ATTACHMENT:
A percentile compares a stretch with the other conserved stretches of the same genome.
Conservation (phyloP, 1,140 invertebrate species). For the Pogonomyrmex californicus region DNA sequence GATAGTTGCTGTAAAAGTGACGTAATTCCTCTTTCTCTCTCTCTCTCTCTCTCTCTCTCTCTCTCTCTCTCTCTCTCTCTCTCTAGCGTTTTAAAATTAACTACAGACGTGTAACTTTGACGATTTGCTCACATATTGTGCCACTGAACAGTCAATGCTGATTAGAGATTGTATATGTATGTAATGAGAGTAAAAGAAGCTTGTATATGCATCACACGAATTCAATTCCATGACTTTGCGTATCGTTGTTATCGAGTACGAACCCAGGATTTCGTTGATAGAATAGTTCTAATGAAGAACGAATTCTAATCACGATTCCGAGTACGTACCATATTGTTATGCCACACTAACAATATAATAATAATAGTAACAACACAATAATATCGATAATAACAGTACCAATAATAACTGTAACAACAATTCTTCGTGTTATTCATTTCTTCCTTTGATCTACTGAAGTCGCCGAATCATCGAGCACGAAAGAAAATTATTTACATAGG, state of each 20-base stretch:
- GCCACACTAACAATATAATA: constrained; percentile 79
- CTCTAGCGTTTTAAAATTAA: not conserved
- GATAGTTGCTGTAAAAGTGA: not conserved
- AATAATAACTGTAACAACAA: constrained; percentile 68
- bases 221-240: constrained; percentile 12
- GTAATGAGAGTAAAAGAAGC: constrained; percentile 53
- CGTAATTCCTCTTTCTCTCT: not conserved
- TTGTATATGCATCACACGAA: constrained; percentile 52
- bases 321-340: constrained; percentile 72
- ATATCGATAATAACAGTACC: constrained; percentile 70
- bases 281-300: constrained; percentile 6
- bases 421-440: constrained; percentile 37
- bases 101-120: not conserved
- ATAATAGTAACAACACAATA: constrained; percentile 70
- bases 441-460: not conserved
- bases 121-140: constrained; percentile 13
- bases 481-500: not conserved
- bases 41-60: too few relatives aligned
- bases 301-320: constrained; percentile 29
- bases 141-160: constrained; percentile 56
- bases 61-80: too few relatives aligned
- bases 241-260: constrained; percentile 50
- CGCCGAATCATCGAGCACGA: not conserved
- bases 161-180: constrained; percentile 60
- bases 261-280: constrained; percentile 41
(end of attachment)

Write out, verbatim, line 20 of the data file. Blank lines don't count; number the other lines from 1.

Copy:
- bases 41-60: too few relatives aligned